For now, however, the board seems committed to leaving intact the strategy of making HP a broad provider of computer hardware and services to both consumers and businesses.
"She had a strategic vision and put in place a plan that has given HP the capabilities to compete and win," Patricia Dunn, a board member since 1998, who took over the role of HP's non-executive chairman, said in a statement released last Wednesday, the day after the board asked Fiorina to leave. "We thank Carly for her significant leadership over the past six years as we look forward to accelerating the execution of the company's strategy."
HP said Fiorina's departure had nothing to do with fourth quarter 2004, saying its results, which will be reported on Wednesday, are in line with expectations. While HP's board searches for a new CEO, Robert Wayman will act as interim CEO. He will retain his CFO responsibilities. Most analysts believe HP will search for a CEO who will cede more power to the business unit heads.
"The [Compaq] merger undoubtedly laid the foundation for Carly's eventual departure," said Rob Enderle, principal analyst at Enderle Group.
In taking on Dell and IBM simultaneously, it's hard to imagine a more daunting marketing and branding challenge. Its difficulty contributed to Fiorina's downfall, which will be cushioned by the more than $20 million she receives in severance. "The issue with their mission statement is that it's under pressure from Dell on the consumer side and under pressure from IBM on the enterprise side," said Vernon Turner, general manger-enterprise computing for International Data Corp.
"I would say it's about much more than just marketing," said Ted Schadler, a Forrester Research analyst. "It's really about strategy. How do you compete against a low-cost provider like Dell and a high-end provider like IBM under a single product line and single brand? I would say it's very difficult."
merger diluted brands
Even though most analysts acknowledged that the integration of Compaq after the merger was well executed, building a single brand out of company that sells laser printers, digital cameras, servers, PCs and enterprise technology consulting proved a tall order.
"HP was an engineering-centered company," said Jim Gregory, CEO of branding consultancy CoreBrand. "Now it's vague. They took a company that clearly was a leading company and made its purpose less clear. They dulled the weapon."
Acknowledging the difficulty of the task, most observers applauded HP's branding and marketing communications under Fiorina, whose experience at AT&T Corp. and Lucent Technologies was on the sales and marketing side. "The marketing they've been running was vastly improved, but was it good enough to solve the problem?" Enderle asked.
BtoB, among many, lauded HP's marketing efforts, many of which were created by the company's agency of record, Goodby, Silverstein & Partners. For her role in the "Change + HP" enterprise campaign, Allison Johnson, HP's senior VP-corporate marketing, was named BtoB's marketer of the year for 2004.
What impact Fiorina's departure and the arrival of a new CEO will have on HP's relationship with Goodby, Silverstein is uncertain. "It depends on to what degree she had her hands in the relationship," said David Beals, president-CEO of agency search consultancy Jones Lundin Beals, Chicago. "It may have zero impact, or it may have a lot of impact."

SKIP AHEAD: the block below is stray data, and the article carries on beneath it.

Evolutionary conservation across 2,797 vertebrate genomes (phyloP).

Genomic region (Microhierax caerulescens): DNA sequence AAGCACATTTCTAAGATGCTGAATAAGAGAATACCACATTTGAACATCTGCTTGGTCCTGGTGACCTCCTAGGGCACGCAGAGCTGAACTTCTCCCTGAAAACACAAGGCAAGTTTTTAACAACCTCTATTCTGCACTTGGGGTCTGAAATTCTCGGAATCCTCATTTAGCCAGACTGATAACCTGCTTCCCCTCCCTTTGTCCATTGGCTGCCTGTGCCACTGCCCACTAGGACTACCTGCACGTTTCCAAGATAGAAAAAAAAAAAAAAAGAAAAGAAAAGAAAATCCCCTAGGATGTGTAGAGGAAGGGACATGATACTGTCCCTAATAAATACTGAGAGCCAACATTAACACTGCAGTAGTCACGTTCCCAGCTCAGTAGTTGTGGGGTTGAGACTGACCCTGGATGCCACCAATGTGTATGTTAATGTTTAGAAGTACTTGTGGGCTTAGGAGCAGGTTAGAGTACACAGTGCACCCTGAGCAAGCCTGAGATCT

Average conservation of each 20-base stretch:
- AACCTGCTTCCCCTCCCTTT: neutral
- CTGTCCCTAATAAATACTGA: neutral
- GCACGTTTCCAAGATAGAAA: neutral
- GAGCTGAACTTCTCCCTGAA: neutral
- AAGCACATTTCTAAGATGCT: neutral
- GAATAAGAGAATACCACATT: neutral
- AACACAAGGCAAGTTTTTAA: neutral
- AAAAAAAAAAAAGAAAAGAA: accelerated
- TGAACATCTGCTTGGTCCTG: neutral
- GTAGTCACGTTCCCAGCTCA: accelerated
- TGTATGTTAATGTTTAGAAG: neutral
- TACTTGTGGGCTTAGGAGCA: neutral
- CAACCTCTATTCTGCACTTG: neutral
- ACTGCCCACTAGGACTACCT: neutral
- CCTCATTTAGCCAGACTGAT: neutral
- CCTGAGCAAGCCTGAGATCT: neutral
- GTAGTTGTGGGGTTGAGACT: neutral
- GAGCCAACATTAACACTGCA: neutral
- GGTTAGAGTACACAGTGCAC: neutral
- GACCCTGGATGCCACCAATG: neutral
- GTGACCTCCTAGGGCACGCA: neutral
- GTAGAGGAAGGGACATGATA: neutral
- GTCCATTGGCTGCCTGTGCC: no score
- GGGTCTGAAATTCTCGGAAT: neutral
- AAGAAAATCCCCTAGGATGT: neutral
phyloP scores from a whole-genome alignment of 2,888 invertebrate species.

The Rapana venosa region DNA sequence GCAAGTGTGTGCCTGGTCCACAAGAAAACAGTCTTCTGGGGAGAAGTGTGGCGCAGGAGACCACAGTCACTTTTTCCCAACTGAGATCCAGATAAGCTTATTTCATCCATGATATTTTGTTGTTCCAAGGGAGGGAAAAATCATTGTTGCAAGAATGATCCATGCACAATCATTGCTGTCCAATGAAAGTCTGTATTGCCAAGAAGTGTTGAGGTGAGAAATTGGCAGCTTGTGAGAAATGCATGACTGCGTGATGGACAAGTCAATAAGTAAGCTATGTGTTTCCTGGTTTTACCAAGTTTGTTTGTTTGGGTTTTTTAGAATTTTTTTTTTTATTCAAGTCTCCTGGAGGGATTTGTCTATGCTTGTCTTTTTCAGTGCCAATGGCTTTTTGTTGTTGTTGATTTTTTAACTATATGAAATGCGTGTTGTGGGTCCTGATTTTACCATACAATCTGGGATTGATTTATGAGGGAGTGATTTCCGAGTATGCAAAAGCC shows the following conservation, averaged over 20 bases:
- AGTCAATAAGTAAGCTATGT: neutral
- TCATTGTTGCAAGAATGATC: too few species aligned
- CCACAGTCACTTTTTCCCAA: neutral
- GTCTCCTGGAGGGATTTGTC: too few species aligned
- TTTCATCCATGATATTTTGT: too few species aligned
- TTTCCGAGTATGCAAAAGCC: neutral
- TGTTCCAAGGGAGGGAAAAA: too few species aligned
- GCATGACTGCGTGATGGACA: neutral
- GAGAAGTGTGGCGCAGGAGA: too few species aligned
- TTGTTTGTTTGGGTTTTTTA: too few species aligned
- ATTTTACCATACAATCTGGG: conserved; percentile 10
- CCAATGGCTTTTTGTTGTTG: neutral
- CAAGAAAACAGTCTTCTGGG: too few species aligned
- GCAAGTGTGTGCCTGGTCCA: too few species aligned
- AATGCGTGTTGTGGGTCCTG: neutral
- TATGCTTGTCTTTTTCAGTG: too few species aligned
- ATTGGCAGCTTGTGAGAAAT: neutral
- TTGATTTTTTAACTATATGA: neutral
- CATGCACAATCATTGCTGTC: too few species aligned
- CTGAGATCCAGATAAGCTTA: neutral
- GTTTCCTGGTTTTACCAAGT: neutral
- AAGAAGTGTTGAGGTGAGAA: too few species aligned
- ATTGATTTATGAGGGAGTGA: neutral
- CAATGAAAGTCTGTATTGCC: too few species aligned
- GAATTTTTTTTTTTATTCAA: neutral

While most analysts see the Compaq acquisition as the defining moment of Fiorina's HP tenure, another deal that didn't happen was almost as important. That was HP's failed attempt to acquire PricewaterhouseCoopers in 2000, which would have created a larger army of consultants with which to challenge IBM Global Services. The deal fell apart, and IBM acquired PWC two years later.
As for Dell, the Compaq merger had the effect, at least in the laser printer arena, of turning Dell into an even fiercer competitor. When HP acquired Compaq it competed more directly with Dell, which then felt no compunction about terminating its role as a reseller of HP's printers.
Beyond the difficulty of marketing the company she created, some observers say Fiorina also had trouble marketing herself-especially to the business media. Enderle said he traces the animosity to Fiorina's refusal, when she joined HP, to cooperate with journalists who wanted to write stories about the rise of female CEOs. "The financial press never came back to her," he said.
The financial press' coup de grace was Carol Loomis' Feb. 7 Fortune cover story with the headline, "Hewlett Packard: Why Carly's big bet is failing." The story detailed, among other failings, how HP's PC unit was returning 1% margins when Fiorina promised 3% at the time of the merger. It also pointed out how more than 75% of HP's profits came from its cash cow imaging and printer unit.
That issue of Fortune began reaching subscribers on Jan. 25, about two weeks before HP's board asked for Fiorina's resignation. Dunn denied that the story had anything to do with the board's decision and called the timing a "coincidence."
What action the board will take next is now a matter of rampant speculation. Many analysts say the likelihood of HP breaking up or spinning off a unit-the printer business perhaps-has increased with Fiorina's departure.
Ironically, a leading candidate to replace Fiorina, according to a research report by Merrill Lynch, is Michael Capellas, who is now the CEO of MCI. Of course, he is also the man who sold Compaq to Fiorina.
Senior Reporter Kate Maddox contributed to this report.